GM could not raise this amount of money, but Buick, the cash cow, could. So,           
Cadillac was bought with Buick funds, thereby becoming a subsidiary of                 
Buick.                                                                                 
Eventually, though, GM purchased Cadillac from Buick. During this same                 
period, Durant also acquired many truck and parts supply companies,                     
including AC-Delco,                                                                     
which he helped form with Albert Champion and still bears his initials                 
today.                                                                                 
                                                                                         
In an 18 month burst of aggressive wheeling and dealing, Durant purchased,             
acquired or incurred a substantial interest in almost 30 auto makers.                   
However,                                                                               
all this wheeling and dealing came at a price. Durant became financially               
overextended and consequently, lost control of GM to banking interests in               
1910.                                                                                   
                                                                                         
Undeterred, Durant partnered up with Louis Chevrolet to form Chevrolet Motor           
Company in 1911 and used the profits from Chevrolet to regain control of GMC           
in                                                                                     
1915. However, Durant's management style once again proved troublesome and             
he resigned in 1920 under an agreement with, then GM president Pierre Du               
Pont in                                                                                 
exchange for Du Pont's paying off Durant's debts.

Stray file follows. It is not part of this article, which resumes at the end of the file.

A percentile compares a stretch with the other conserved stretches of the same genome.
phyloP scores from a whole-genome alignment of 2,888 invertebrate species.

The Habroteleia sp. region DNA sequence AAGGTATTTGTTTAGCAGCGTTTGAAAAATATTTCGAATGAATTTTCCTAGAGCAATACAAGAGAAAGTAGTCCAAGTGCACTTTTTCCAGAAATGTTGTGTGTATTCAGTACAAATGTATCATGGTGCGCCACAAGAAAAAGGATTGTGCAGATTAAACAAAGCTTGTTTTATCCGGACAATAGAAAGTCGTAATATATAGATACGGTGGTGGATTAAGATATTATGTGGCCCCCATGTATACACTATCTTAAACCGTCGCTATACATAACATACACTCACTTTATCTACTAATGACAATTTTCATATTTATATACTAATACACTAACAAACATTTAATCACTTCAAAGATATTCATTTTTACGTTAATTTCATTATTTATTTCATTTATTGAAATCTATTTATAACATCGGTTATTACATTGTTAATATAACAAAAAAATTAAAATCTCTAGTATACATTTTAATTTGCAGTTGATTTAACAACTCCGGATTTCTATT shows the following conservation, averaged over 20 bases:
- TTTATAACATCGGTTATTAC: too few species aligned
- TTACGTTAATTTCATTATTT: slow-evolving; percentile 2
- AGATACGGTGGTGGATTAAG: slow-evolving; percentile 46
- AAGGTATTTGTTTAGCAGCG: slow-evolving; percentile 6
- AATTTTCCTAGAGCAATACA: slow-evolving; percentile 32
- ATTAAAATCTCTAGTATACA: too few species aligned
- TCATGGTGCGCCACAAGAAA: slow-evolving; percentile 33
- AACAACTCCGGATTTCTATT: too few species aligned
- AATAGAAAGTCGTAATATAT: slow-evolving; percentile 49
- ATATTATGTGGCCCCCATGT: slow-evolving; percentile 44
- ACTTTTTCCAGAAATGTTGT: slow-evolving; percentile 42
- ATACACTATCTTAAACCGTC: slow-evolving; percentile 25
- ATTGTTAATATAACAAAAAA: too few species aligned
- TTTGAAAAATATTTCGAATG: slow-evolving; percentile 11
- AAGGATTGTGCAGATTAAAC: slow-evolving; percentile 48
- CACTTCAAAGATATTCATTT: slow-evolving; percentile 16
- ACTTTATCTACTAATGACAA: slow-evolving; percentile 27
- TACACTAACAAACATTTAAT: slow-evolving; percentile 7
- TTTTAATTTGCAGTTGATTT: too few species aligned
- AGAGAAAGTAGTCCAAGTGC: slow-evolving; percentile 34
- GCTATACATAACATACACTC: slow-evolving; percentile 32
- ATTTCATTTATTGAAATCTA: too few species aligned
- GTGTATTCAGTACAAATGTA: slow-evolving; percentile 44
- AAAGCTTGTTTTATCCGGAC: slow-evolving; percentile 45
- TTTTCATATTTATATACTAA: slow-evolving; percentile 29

Determined to regain his place in the automotive marketplace, Durant formed             
Durant Motors in 1921 and produced a line of cars bearing his name for the             
next                                                                                   
10 years. However, a declining market and the Great Depression ended                   
Durant's automotive career in 1933.                                                     
                                                                                         
Durant continued to create innovative ideas, but he no longer had the money             
to execute his plans. Near the end of his life, he operated several bowling             
alleys in Flint near the Buick complex. Durant was not bitter, nor did he               
regret his actions. Instead, he put his energy into new ventures. He                   
believed bowling alleys were the next big thing - every family in America               
would spend their leisure time at bowling alleys. This venture too, proved             
to be unsuccessful and marked the end of long string of personal tragedies             
and failures that plagued Durant since the fall of the Durant Motors in                 
1933.                                                                                   
                                                                                         
From 1934 until his death, Durant dabbled in Stocks, Politics, and Social               
Issues. None of these later ventures reflected his former industrious                   
thinking and he faded from public life. On March 18, 1947, William Durant               
died in New York City, the same year as Henry Ford, thus, marking the end of           
a remarkable era in automotive excellence.